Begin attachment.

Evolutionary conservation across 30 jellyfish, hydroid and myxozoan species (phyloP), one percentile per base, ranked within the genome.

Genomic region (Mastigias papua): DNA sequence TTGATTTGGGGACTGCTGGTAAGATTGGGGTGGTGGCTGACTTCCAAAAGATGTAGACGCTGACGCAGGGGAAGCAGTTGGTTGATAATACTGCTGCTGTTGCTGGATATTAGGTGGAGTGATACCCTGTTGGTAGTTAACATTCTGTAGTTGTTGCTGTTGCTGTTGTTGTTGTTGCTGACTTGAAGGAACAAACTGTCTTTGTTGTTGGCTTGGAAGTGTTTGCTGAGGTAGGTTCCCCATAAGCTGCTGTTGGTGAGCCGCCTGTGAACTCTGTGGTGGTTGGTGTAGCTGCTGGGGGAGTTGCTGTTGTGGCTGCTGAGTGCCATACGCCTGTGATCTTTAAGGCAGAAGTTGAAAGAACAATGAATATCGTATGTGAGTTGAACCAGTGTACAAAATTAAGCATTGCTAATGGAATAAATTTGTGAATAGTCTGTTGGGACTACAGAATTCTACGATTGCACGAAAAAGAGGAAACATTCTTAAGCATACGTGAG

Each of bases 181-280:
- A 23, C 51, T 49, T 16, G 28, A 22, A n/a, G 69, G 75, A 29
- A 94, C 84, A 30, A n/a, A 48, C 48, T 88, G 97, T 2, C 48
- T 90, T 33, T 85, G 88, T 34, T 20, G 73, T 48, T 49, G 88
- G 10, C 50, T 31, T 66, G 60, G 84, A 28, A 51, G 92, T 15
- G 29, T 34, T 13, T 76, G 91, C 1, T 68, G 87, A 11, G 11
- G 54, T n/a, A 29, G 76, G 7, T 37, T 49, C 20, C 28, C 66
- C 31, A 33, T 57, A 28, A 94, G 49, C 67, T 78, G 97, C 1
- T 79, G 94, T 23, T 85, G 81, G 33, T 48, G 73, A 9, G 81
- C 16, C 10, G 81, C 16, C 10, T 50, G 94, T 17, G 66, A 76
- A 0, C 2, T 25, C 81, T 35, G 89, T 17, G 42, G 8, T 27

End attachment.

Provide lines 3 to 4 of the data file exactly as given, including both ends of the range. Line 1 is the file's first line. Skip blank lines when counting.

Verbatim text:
Each of bases 181-280:
- A 23, C 51, T 49, T 16, G 28, A 22, A n/a, G 69, G 75, A 29